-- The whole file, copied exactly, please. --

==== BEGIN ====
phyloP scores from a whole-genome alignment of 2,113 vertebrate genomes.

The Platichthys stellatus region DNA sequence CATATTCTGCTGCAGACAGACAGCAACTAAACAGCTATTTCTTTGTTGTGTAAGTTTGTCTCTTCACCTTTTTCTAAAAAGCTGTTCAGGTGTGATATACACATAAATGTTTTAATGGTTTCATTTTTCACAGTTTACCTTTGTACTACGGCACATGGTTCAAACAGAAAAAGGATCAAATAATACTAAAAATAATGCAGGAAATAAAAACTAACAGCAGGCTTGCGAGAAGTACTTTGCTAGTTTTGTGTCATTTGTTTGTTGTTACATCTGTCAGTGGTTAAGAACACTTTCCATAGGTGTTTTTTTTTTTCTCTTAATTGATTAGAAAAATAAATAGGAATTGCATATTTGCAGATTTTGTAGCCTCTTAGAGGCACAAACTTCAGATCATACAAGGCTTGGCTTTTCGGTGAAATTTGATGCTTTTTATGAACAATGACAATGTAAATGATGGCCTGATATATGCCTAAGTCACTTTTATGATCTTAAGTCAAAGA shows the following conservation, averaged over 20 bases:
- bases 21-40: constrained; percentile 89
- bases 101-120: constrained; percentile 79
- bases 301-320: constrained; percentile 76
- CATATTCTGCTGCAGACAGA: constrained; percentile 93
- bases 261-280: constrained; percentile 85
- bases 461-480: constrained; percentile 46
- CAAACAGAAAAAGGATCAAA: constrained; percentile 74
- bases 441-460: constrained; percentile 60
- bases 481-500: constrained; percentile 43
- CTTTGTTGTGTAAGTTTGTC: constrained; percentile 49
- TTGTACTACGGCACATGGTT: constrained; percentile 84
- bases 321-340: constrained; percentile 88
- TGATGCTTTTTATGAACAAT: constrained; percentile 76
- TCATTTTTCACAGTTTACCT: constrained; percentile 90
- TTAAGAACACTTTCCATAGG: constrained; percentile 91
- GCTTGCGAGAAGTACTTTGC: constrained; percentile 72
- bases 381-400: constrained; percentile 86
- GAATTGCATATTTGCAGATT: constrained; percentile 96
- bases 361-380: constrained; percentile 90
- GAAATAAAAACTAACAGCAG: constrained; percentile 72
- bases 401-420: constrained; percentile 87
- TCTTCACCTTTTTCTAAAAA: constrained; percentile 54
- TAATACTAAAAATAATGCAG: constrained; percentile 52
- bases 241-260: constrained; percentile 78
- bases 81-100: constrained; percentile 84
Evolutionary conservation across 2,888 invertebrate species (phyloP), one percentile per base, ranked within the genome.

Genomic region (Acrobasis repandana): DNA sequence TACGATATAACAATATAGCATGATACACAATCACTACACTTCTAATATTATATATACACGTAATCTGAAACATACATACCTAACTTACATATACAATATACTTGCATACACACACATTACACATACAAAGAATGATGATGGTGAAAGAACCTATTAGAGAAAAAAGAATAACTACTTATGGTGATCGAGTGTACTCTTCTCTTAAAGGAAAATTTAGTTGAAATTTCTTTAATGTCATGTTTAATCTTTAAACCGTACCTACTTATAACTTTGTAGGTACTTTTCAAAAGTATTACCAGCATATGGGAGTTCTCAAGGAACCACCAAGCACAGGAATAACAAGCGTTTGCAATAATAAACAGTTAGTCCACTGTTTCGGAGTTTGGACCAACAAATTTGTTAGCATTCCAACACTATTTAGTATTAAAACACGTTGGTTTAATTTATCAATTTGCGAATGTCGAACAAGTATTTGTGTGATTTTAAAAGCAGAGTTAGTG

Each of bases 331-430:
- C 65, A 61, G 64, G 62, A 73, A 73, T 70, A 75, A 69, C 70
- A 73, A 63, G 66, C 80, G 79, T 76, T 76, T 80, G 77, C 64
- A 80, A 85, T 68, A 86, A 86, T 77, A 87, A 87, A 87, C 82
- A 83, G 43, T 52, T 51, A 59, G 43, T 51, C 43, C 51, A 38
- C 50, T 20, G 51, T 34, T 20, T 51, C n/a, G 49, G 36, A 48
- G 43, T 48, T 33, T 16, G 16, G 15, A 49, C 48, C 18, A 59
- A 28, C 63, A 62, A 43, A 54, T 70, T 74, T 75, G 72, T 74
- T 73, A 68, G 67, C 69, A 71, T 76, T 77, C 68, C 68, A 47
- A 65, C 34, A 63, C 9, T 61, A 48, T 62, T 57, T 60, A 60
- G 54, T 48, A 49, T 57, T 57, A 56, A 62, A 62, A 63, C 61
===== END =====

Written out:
phyloP scores from a whole-genome alignment of 2,113 vertebrate genomes.

The Platichthys stellatus region DNA sequence CATATTCTGCTGCAGACAGACAGCAACTAAACAGCTATTTCTTTGTTGTGTAAGTTTGTCTCTTCACCTTTTTCTAAAAAGCTGTTCAGGTGTGATATACACATAAATGTTTTAATGGTTTCATTTTTCACAGTTTACCTTTGTACTACGGCACATGGTTCAAACAGAAAAAGGATCAAATAATACTAAAAATAATGCAGGAAATAAAAACTAACAGCAGGCTTGCGAGAAGTACTTTGCTAGTTTTGTGTCATTTGTTTGTTGTTACATCTGTCAGTGGTTAAGAACACTTTCCATAGGTGTTTTTTTTTTTCTCTTAATTGATTAGAAAAATAAATAGGAATTGCATATTTGCAGATTTTGTAGCCTCTTAGAGGCACAAACTTCAGATCATACAAGGCTTGGCTTTTCGGTGAAATTTGATGCTTTTTATGAACAATGACAATGTAAATGATGGCCTGATATATGCCTAAGTCACTTTTATGATCTTAAGTCAAAGA shows the following conservation, averaged over 20 bases:
- bases 21-40: constrained; percentile 89
- bases 101-120: constrained; percentile 79
- bases 301-320: constrained; percentile 76
- CATATTCTGCTGCAGACAGA: constrained; percentile 93
- bases 261-280: constrained; percentile 85
- bases 461-480: constrained; percentile 46
- CAAACAGAAAAAGGATCAAA: constrained; percentile 74
- bases 441-460: constrained; percentile 60
- bases 481-500: constrained; percentile 43
- CTTTGTTGTGTAAGTTTGTC: constrained; percentile 49
- TTGTACTACGGCACATGGTT: constrained; percentile 84
- bases 321-340: constrained; percentile 88
- TGATGCTTTTTATGAACAAT: constrained; percentile 76
- TCATTTTTCACAGTTTACCT: constrained; percentile 90
- TTAAGAACACTTTCCATAGG: constrained; percentile 91
- GCTTGCGAGAAGTACTTTGC: constrained; percentile 72
- bases 381-400: constrained; percentile 86
- GAATTGCATATTTGCAGATT: constrained; percentile 96
- bases 361-380: constrained; percentile 90
- GAAATAAAAACTAACAGCAG: constrained; percentile 72
- bases 401-420: constrained; percentile 87
- TCTTCACCTTTTTCTAAAAA: constrained; percentile 54
- TAATACTAAAAATAATGCAG: constrained; percentile 52
- bases 241-260: constrained; percentile 78
- bases 81-100: constrained; percentile 84
Evolutionary conservation across 2,888 invertebrate species (phyloP), one percentile per base, ranked within the genome.

Genomic region (Acrobasis repandana): DNA sequence TACGATATAACAATATAGCATGATACACAATCACTACACTTCTAATATTATATATACACGTAATCTGAAACATACATACCTAACTTACATATACAATATACTTGCATACACACACATTACACATACAAAGAATGATGATGGTGAAAGAACCTATTAGAGAAAAAAGAATAACTACTTATGGTGATCGAGTGTACTCTTCTCTTAAAGGAAAATTTAGTTGAAATTTCTTTAATGTCATGTTTAATCTTTAAACCGTACCTACTTATAACTTTGTAGGTACTTTTCAAAAGTATTACCAGCATATGGGAGTTCTCAAGGAACCACCAAGCACAGGAATAACAAGCGTTTGCAATAATAAACAGTTAGTCCACTGTTTCGGAGTTTGGACCAACAAATTTGTTAGCATTCCAACACTATTTAGTATTAAAACACGTTGGTTTAATTTATCAATTTGCGAATGTCGAACAAGTATTTGTGTGATTTTAAAAGCAGAGTTAGTG

Each of bases 331-430:
- C 65, A 61, G 64, G 62, A 73, A 73, T 70, A 75, A 69, C 70
- A 73, A 63, G 66, C 80, G 79, T 76, T 76, T 80, G 77, C 64
- A 80, A 85, T 68, A 86, A 86, T 77, A 87, A 87, A 87, C 82
- A 83, G 43, T 52, T 51, A 59, G 43, T 51, C 43, C 51, A 38
- C 50, T 20, G 51, T 34, T 20, T 51, C n/a, G 49, G 36, A 48
- G 43, T 48, T 33, T 16, G 16, G 15, A 49, C 48, C 18, A 59
- A 28, C 63, A 62, A 43, A 54, T 70, T 74, T 75, G 72, T 74
- T 73, A 68, G 67, C 69, A 71, T 76, T 77, C 68, C 68, A 47
- A 65, C 34, A 63, C 9, T 61, A 48, T 62, T 57, T 60, A 60
- G 54, T 48, A 49, T 57, T 57, A 56, A 62, A 62, A 63, C 61